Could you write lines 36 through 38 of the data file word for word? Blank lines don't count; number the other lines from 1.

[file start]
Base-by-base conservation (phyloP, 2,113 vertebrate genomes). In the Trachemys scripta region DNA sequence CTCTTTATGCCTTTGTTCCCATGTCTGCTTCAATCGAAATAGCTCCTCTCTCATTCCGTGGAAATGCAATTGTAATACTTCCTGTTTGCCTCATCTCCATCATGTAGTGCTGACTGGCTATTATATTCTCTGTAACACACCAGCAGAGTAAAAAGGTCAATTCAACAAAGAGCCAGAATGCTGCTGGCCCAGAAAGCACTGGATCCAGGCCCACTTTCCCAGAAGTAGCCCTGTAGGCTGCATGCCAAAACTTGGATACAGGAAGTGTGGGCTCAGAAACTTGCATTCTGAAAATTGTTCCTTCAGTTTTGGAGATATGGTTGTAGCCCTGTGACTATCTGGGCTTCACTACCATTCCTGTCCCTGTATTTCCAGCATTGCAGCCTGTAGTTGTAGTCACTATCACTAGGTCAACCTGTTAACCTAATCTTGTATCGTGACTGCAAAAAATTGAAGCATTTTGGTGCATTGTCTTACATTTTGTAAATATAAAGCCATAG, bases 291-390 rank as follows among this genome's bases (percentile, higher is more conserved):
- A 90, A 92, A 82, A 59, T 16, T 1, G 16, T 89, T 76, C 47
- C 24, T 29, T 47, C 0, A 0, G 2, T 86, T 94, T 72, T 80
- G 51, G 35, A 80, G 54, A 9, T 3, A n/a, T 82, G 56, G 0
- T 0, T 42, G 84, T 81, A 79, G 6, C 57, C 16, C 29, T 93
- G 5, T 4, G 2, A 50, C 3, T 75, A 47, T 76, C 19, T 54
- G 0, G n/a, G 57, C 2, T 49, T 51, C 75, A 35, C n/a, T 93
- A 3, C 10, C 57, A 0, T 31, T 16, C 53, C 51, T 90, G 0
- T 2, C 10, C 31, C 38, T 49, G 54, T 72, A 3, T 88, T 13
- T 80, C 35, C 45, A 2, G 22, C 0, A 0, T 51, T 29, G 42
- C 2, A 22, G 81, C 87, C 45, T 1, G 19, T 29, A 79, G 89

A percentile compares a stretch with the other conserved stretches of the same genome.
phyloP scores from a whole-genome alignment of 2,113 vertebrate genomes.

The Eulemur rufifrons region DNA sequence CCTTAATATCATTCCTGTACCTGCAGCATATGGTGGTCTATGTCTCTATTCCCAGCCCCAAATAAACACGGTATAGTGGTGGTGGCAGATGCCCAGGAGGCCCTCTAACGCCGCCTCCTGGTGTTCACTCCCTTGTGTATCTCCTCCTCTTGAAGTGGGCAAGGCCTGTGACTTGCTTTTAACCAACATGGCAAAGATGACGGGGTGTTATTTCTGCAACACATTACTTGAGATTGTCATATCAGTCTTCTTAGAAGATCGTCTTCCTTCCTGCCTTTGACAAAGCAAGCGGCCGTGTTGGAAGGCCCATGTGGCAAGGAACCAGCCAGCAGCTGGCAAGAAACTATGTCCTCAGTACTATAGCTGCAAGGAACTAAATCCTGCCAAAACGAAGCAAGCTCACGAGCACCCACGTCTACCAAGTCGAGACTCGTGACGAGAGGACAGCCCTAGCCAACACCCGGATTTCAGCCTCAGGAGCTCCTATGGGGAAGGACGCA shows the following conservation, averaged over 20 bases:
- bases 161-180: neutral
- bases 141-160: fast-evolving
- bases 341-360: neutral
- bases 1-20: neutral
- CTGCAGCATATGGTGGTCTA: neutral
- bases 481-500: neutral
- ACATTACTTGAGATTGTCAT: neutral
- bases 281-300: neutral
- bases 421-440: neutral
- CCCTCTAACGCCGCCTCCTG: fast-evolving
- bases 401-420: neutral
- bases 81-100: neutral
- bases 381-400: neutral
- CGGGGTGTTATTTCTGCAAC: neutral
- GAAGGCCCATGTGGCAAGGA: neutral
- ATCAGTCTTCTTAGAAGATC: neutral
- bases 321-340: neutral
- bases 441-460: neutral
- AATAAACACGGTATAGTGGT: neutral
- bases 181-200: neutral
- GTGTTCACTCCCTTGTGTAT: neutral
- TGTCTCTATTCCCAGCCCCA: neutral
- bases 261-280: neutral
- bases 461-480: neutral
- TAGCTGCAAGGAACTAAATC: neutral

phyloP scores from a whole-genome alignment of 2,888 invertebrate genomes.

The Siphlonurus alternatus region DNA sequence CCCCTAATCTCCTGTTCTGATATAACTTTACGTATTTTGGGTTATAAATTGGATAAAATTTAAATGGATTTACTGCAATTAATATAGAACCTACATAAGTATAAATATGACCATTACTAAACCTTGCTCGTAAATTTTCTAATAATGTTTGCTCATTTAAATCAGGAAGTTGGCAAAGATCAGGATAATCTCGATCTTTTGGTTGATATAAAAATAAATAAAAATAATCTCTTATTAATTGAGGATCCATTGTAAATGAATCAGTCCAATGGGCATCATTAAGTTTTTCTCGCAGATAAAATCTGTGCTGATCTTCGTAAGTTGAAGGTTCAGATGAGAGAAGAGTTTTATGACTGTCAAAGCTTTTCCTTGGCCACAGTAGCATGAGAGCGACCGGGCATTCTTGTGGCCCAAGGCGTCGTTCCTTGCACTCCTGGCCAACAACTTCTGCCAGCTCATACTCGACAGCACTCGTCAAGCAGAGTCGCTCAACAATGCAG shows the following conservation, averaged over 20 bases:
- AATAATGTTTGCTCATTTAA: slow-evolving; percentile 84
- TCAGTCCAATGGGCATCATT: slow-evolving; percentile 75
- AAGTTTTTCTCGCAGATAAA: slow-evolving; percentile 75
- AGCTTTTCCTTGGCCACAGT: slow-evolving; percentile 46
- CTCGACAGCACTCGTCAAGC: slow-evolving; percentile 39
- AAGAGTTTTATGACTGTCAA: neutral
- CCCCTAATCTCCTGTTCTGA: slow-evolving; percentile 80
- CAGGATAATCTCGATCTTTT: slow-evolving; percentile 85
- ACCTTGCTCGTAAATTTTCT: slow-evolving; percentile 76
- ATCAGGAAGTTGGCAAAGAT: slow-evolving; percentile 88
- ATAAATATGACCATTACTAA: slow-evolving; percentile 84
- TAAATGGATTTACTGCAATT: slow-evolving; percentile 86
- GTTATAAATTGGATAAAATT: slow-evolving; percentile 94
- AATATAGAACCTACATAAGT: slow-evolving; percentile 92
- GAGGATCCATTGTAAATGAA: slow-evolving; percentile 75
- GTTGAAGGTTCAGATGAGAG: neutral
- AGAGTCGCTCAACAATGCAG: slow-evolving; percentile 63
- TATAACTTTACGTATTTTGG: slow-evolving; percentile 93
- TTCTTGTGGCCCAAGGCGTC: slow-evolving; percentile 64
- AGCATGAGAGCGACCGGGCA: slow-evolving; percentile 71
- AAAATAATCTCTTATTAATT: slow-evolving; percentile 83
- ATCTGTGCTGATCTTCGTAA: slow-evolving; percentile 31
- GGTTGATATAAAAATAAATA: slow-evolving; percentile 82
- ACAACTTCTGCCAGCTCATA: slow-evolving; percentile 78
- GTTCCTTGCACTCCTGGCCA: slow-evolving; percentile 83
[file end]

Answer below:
- TGTCTCTATTCCCAGCCCCA: neutral
- bases 261-280: neutral
- bases 461-480: neutral